September 26th, 2023
The Researcher Academy is set to release its new training and development programmes for researchers across the university.
The news comes as the university says farewell to Professor Lucy Donaldson, who, as Associate Pro-Vice-Chancellor for the Researcher Academy and Researcher Career Development, has played a key role in building a positive research culture and establishing the Researcher Academy which supports researchers and research enablers at Nottingham.
Jane Wellens, Head of the Researcher Academy, said: “Lucy’s approach to her role as APVC for the Researcher Academy and Researcher Career Development has been underpinned by her passionate belief that a supportive and thriving research culture and environment is a collective effort and a pre-requisite to the delivery of excellent research.
“She has been an active champion of all those involved in research, no matter what their career stage or job family. Her commitment to tackling some of the more intractable, long-standing and, in many cases, sector-wide challenges that researchers experience has been relentless. We will miss her enthusiasm and wisdom but I know that she will take this with her to her new role at Versus Arthritis, where she will continue to influence and inspire.”
The Researcher Academy provides training and development opportunities for all researchers at the university, from postgraduate researchers through to senior research leaders.
The academy’s training for the new academic year will be released for booking on 10 October.
These programmes are open to all researchers from doctoral students, postdoctoral researchers through to academics looking to upskill in new areas of interest. Programmes and courses run from 1 November.
In recognition of this sector-leading provision, the researcher training and development team has been shortlisted for a Professional Services Award for ‘Supporting Potential’.
Victoria Sedman, Head of Researcher Development, said: “Our researcher community is at the very heart of everything we do and we take great pride in the sheer number of opportunities we are able to offer them.
“Our new, specialist training programmes connect researchers with the skills they need to take their specialism out into the wider world.”
Victoria added: “Our faculty-based inductions will be taking place over the next month where you can hear about how the Researcher Academy can support you as a researcher – these are useful for researchers new to the university and those who are looking for a refresher.”
Lucy Donaldson is Professor of Sensory Physiology in the School of Life Sciences and served as Associate Pro-Vice Chancellor for the Researcher Academy from 2018 until September 2023. She began her career as a dentist before studying neuroscience and developing an interest – “somewhat ironically for a former dentist!” – in the neurophysiology of pain.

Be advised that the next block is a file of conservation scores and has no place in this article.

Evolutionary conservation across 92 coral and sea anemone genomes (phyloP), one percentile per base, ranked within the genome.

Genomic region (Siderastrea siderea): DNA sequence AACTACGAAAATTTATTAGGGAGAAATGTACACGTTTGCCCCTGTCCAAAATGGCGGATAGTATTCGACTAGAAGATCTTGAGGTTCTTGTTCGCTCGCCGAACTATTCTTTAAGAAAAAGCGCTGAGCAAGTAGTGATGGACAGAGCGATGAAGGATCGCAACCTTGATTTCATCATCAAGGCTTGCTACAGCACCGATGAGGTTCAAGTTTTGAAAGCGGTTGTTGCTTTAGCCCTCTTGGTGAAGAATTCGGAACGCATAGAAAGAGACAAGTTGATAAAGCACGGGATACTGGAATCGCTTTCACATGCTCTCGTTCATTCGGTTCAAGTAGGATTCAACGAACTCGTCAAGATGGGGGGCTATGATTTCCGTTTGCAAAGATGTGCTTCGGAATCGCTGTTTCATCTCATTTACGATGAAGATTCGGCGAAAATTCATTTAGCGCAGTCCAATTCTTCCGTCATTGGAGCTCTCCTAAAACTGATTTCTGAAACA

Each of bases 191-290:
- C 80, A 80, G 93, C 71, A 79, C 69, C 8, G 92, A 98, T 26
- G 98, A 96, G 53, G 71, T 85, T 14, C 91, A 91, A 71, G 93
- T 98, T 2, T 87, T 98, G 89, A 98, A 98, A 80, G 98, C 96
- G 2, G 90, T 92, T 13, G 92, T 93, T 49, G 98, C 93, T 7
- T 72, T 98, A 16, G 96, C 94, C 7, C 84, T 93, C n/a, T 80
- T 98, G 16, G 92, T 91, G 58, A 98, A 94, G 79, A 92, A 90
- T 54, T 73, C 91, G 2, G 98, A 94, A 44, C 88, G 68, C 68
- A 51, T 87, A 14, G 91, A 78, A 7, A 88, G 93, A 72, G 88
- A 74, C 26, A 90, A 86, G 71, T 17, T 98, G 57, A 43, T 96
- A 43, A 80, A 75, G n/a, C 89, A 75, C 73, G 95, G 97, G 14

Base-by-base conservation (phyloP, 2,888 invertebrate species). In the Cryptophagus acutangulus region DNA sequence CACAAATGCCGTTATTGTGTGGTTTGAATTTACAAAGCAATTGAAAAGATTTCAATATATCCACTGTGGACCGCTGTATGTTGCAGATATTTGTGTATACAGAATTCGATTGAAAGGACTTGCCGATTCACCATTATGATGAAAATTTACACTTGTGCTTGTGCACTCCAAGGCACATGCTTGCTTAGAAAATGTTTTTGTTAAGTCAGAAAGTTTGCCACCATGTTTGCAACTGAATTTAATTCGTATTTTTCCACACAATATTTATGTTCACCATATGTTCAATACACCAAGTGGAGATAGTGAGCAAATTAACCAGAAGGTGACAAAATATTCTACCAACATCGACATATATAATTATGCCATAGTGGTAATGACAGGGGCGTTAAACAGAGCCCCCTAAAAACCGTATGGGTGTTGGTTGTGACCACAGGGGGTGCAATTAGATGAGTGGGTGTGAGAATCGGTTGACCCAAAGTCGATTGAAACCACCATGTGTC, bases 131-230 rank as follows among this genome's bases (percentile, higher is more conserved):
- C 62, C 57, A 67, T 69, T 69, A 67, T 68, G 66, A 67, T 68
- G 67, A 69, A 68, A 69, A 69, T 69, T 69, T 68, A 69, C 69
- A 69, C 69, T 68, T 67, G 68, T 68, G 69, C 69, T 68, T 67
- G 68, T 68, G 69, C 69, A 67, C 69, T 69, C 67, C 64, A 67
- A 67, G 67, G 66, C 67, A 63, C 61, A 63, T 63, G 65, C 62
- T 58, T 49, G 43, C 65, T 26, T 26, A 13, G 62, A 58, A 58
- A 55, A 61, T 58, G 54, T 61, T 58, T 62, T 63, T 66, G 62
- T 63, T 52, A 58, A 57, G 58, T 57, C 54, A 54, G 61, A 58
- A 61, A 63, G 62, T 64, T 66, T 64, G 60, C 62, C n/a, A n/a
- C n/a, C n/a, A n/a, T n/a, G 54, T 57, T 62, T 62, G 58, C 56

For the past decade at Nottingham, Professor Donaldson led research programmes focused on mechanisms of acute and chronic inflammatory pain, most recently with a focus on the contributions of alternative RNA splicing, vascular endothelial growth factor splice variants, and nerve, support cell and blood vessel contributions to pain.
Her research work led directly to the foundation of three companies. Exonate Ltd and Emenda Therapeutics Ltd are focused on the development of novel inhibitors of alternative RNA splicing for various clinical uses, including treatment of pain, while Ranvier Healthcare Ltd is developing medical diagnostic tests for anxiety and depression based on taste perception.
Professor Donaldson is leaving the university for a new role as Director of Research and Health Intelligence at Versus Arthritis, working to deliver direct positive impact for people living with arthritis.
She said: “I am sorry to be saying au revoir to all my friends and colleagues, particularly in Life Sciences and the Researcher Academy.
“It has been an enormous privilege and joy to work with so many amazing people, across schools, faculties and departments of the University of Nottingham, where I have made so many great friends and had opportunities for professional and personal development that I would not have found elsewhere.”
Professor Clive Roberts, Interim Pro-Vice Chancellor for the Faculty of Medicine and Health Sciences, said: “In her time in the School of Life Sciences, despite her substantial university- level role, Professor Lucy Donaldson made a significant contribution to our research in her area of neuronal signalling in chronic pain, working towards more effective pain treatments.
“Just as impactfully, Lucy brought great positivity to our research culture, personally supporting many of our PhD students and early career researchers and academics with highly valued advice and mentorship.”
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